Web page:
The European Border and Coast Guard Agency, Frontex has long faced critique, court cases and investigations and saw its former Director, Fabrice Leggeri resign in April amid scrutiny and revelations of misconduct and complicity in rights violations by the agency – EUs largest with a budget of 754 million Euro in 2022. His replacement, interim Director, Aija Kalnaja is also finding herself and the agency under continued legal and political scrutiny and critique on multiple fronts.
On 6 October, the European Parliament’s Budget Control Committee voted against approving the 2020 budget accounts of Frontex given the “magnitude of the committed serious misconduct” under former director, Leggeri. “Only if Frontex sufficiently guarantees the protection of human rights can the annual accounts be approved. This is an important signal: monitoring compliance with human rights must be much, much better,” (translation), stated MEP, Bas Eickhout from the Greens/EFA Group.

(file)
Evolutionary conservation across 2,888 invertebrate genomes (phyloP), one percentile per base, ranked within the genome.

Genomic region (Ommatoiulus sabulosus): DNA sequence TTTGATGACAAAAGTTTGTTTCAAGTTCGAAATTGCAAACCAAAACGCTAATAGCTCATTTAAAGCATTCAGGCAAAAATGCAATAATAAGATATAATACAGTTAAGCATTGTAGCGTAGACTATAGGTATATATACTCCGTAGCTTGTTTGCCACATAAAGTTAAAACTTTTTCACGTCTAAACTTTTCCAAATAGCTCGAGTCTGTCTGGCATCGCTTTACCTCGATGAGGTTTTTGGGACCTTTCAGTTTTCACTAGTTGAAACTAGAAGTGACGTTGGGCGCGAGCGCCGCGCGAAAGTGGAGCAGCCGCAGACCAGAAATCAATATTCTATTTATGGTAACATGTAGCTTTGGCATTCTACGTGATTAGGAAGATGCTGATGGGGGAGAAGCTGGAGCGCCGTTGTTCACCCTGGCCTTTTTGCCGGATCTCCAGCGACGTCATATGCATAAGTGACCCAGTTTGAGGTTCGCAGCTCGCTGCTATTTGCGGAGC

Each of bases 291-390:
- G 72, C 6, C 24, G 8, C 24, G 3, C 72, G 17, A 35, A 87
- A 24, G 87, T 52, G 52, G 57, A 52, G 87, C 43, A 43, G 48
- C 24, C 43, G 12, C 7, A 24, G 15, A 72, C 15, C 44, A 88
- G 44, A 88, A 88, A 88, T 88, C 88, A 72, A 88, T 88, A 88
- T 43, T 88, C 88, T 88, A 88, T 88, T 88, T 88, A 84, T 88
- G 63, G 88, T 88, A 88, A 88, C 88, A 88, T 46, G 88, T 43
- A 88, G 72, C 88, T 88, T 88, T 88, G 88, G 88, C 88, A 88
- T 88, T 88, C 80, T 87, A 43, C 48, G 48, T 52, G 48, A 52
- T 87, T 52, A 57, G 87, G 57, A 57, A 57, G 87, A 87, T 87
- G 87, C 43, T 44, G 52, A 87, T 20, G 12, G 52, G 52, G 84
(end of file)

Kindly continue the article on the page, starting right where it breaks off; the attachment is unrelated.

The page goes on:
Ahead of a meeting on 10 October of the European Parliament’s Committee on Civil Liberties, Justice and Home Affairs (LIBE), which set up a Frontex Scrutiny Working Group in January 2021, MEPs were briefed by seven civil society organisations from Samos island. Based on a Freedom of Information request on Serious Incident Reports (SIR), the group concludes that the agency fails to report, monitor and ensure accountability over potential human rights violations or misconduct as established in the Frontex Regulation. “According to Frontex’s Executive Director, the Agency’s presence in Greece is conducive to better compliance with fundamental rights. However, the information provided by the Agency shows that Frontex officials have not filed a report concerning fundamental rights or international protection violations since late 2019, 1.081 days ago. Yet, we have identified at least 34 incidents, including violent pushbacks and fires in the reception facility, that clearly meet this threshold,” said Cecilia Sanfelici, Aegean Advocacy Coordinator for Europe Must Act stated. The organisations demand that the agency trigger Article 46 of its Regulation and cease operations in Samos and Greece.